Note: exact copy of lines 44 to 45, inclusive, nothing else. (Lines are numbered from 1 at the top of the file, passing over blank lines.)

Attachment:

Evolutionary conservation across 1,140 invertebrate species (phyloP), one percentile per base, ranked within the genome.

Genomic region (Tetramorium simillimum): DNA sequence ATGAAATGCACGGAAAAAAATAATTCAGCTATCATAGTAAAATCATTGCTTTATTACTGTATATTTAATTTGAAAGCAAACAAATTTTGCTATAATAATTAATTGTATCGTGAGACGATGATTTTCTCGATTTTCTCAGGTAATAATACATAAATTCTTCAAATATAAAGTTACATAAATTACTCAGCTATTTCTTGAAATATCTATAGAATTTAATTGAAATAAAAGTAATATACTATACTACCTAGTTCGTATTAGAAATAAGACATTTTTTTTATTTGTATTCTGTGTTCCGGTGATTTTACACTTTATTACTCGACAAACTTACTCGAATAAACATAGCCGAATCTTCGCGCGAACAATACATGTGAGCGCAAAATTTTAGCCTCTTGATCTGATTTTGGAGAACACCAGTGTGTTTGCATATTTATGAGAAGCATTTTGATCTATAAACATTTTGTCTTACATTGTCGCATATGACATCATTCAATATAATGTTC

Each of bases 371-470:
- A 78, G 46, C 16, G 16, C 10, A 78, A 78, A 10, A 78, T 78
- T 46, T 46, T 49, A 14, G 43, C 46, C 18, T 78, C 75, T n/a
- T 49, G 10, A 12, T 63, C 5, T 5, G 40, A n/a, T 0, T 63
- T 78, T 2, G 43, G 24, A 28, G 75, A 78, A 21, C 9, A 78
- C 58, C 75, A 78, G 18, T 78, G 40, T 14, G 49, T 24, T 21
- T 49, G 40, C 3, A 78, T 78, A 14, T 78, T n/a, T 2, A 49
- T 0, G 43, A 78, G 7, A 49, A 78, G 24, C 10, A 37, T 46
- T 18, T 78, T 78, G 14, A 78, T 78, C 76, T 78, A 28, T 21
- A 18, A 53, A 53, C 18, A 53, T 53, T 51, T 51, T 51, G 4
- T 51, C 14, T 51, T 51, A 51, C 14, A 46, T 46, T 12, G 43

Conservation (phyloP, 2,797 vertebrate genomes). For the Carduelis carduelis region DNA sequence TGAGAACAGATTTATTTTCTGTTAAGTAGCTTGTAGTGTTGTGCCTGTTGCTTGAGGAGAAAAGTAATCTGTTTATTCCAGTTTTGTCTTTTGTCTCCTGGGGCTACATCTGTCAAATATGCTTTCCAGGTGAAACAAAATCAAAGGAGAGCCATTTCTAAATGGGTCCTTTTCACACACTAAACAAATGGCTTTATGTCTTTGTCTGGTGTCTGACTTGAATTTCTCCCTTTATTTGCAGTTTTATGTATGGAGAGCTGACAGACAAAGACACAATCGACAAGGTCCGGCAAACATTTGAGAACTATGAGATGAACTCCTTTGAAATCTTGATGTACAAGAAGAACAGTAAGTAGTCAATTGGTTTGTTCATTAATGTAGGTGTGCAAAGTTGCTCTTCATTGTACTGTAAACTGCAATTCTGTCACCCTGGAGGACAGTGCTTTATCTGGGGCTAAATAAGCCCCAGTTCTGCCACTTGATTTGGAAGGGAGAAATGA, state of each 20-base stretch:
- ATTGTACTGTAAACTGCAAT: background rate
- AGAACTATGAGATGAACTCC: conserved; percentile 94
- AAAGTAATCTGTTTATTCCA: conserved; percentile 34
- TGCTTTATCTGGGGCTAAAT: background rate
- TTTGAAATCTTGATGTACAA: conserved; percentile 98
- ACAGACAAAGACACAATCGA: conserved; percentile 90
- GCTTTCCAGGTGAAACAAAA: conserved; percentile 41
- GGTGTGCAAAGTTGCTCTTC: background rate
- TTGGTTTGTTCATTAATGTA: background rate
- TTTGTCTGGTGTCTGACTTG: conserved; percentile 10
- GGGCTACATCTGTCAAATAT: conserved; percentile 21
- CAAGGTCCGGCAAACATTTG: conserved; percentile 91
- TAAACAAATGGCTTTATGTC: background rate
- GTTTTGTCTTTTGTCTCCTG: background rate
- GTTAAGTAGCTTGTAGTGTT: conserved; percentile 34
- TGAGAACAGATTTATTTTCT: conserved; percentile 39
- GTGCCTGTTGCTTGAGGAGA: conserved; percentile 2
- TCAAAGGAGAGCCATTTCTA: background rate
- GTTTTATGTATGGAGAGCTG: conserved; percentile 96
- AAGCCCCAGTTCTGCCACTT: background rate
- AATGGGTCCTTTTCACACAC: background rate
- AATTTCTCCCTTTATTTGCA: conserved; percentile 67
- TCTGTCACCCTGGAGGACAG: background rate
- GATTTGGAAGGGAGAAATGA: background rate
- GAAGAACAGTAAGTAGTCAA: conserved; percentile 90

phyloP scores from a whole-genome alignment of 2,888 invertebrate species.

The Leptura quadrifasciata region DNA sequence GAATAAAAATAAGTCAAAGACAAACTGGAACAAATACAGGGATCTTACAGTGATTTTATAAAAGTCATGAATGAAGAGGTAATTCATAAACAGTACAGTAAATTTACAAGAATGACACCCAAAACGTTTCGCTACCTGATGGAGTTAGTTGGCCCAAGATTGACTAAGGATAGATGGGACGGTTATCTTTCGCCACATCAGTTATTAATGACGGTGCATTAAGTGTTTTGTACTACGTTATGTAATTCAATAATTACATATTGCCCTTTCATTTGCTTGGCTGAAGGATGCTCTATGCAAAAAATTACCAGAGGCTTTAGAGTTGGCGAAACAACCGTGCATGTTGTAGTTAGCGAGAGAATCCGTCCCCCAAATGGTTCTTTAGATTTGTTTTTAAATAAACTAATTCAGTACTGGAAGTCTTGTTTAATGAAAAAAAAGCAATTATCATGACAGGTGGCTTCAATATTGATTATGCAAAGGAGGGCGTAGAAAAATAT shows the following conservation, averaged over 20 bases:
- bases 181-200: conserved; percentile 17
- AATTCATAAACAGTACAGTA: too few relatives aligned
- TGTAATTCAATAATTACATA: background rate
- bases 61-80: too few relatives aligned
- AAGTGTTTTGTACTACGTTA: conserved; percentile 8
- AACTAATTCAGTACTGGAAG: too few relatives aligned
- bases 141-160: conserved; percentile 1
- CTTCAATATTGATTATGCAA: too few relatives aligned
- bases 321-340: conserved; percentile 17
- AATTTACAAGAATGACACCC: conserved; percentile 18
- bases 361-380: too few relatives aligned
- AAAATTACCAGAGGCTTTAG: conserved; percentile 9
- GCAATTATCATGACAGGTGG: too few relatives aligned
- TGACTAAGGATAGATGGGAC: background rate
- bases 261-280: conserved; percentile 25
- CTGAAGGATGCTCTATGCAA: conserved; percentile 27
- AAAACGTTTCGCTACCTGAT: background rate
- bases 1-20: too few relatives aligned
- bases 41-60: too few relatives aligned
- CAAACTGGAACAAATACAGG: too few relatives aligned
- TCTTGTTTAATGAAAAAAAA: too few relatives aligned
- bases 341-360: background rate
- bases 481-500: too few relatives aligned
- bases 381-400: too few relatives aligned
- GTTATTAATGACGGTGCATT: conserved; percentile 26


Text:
- TGTAATTCAATAATTACATA: background rate
- bases 61-80: too few relatives aligned